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Trustee Committee OKs Plans for West Campus Parking Garage

by on November 14, 2019 11:05 AM

Update (Nov. 15, 2019): The Penn State Board of Trustees unanimously approved, without questions or comments, plans for the west campus parking garage. 

Original story:

Plans for a new parking garage on Penn State's west campus took another step forward on Thursday.

The university's Board of Trustees Committee on Finance, Business and Capital Planning recommended approval of final plans for the $60.57 million structure, which will consolidate existing surface lots on the west side of Atherton Street and provide 1,653 parking spaces. The six-level garage will be located on the current site of Red Lot A adjacent to the Earth and Engineering Science Building and is a first step in plans for updating and expanding College of Engineering facilities.

The full board will vote on the plans at its meeting on Friday.

Consolidating the surface lots then allows Penn State to develop the area for new College of Engineering buildings, with plans to construct three new facilities. The college's master plan calls for relocating much of its activities to new buildings on west campus and demolishing old, outdated facilities, including Hammond Building and the Engineering Units, over the next decade.

The garage will result in a net of about 400 new parking spaces and will be the largest parking structure in Centre County. Since the project was brought forward in 2018, the potential traffic impacts have drawn concerns from residents of two State College neighborhoods.

Initial plans sought to maintain access to the area via White Course Drive off of North Atherton Street and add another connecting road extending South Buckhout Street off of West College Avenue to the new garage. While the roads wouldn't have directly connected West College and North Atherton, the proposal sparked worries among borough council members and Holmes-Foster residents who were concerned inbound and outbound traffic would use neighborhood streets to avoid the South Atherton Street intersections with College Avenue and Beaver Avenue.

Penn State subsequently revised the plans to have a single access via North Atherton Street and an extended White Course Drive, a plan that received conditional approval from the borough earlier this fall. Borough planning director Ed LeClear said this week that the major outstanding condition is approval of a traffic impact study. The borough's transportation engineer and PennDOT staff are reviewing a revised study recently submitted by Penn State, but LeClear said he did not have a timeframe for when the review would be complete.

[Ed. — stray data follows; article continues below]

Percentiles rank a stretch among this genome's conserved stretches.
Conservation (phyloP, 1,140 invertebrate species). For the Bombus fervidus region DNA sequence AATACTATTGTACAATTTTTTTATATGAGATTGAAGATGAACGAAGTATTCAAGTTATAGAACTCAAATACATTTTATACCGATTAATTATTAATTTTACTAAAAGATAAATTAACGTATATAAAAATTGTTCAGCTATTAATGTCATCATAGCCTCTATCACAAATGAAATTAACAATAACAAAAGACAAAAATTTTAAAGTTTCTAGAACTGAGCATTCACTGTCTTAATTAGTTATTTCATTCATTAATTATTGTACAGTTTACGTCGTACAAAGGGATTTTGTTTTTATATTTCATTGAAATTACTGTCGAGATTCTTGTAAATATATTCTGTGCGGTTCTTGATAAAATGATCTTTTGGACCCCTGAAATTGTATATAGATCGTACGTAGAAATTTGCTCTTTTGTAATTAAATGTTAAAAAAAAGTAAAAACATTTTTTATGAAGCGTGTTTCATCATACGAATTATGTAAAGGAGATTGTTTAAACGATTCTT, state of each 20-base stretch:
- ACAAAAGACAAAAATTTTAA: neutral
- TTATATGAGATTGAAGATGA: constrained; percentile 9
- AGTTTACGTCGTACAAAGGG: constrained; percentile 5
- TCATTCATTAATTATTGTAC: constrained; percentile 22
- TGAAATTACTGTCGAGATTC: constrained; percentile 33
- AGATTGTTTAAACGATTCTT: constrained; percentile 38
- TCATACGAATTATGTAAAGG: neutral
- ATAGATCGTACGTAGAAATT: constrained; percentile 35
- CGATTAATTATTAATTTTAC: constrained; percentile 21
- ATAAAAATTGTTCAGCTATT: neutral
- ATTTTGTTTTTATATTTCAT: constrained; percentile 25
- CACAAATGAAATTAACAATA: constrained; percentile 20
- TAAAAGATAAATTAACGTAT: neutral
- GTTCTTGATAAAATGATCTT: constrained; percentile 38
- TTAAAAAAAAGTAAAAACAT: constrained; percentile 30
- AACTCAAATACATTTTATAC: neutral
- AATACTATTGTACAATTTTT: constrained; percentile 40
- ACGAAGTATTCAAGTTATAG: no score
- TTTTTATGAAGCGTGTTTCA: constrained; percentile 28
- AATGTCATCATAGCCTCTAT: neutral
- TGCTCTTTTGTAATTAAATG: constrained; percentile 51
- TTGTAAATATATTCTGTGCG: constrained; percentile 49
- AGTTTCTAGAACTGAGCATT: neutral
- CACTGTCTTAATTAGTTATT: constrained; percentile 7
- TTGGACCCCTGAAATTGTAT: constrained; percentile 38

The single access point has led to concerns from College Heights residents, who already have spent several years dealing with ongoing road work on North Atherton Street.

In a letter to PennDOT representatives, the College Heights Association said that while Atherton is a state road, it is also a neighborhood road.

"It is already difficult for [residents] to gain access to Atherton from their homes and additional traffic caused by a single access point to the garage will only worsen this situation," the letter said 

The letter questioned if additional access points would be needed with future expansion anyway, and raised concerns about an increase in pedestrian and bicyclist safety issues.

"Frankly, a single access point to the garage has an adverse impact on all constituencies (neighboring residents, users of the parking garage, students and other pedestrians accessing the west campus area, etc.) except for the PSU planners who will be largely unaffected by a refusal to consider a second point of access that makes sense for those affected by their planning," the letter said.

CHA president Steve Mower wrote in an email that the association is not advocating for a connection that would go through Holmes-Foster, but that the letter was sent to provide context for why CHA "is deeply concerned about any solution that considers only one entrance/exit to the proposed garage."

Borough council members last year suggested using Penn State property to create a second connection to Blue Course Drive, but campus planning staff said an existing dry well beneath the route presented feasibility issues.

Plans for the parking garage also call for two CATA bus stops and an expanded stormwater basin that will have capacity for future west campus buildings. The ground floor will have a bicycle workshop and storage and the roof will be designed to accommodate future installation of solar panels. 

A west campus parking garage has been in the university's plans for about 20 years.

An artist's rendering of the proposed West Campus Parking Garage, which will be constructed on the existing Red A parking lot and will provide 1,653 parking spaces. Image by Penn State

Geoff Rushton is managing editor for Contact him at [email protected] or find him on Twitter at @geoffrushton.
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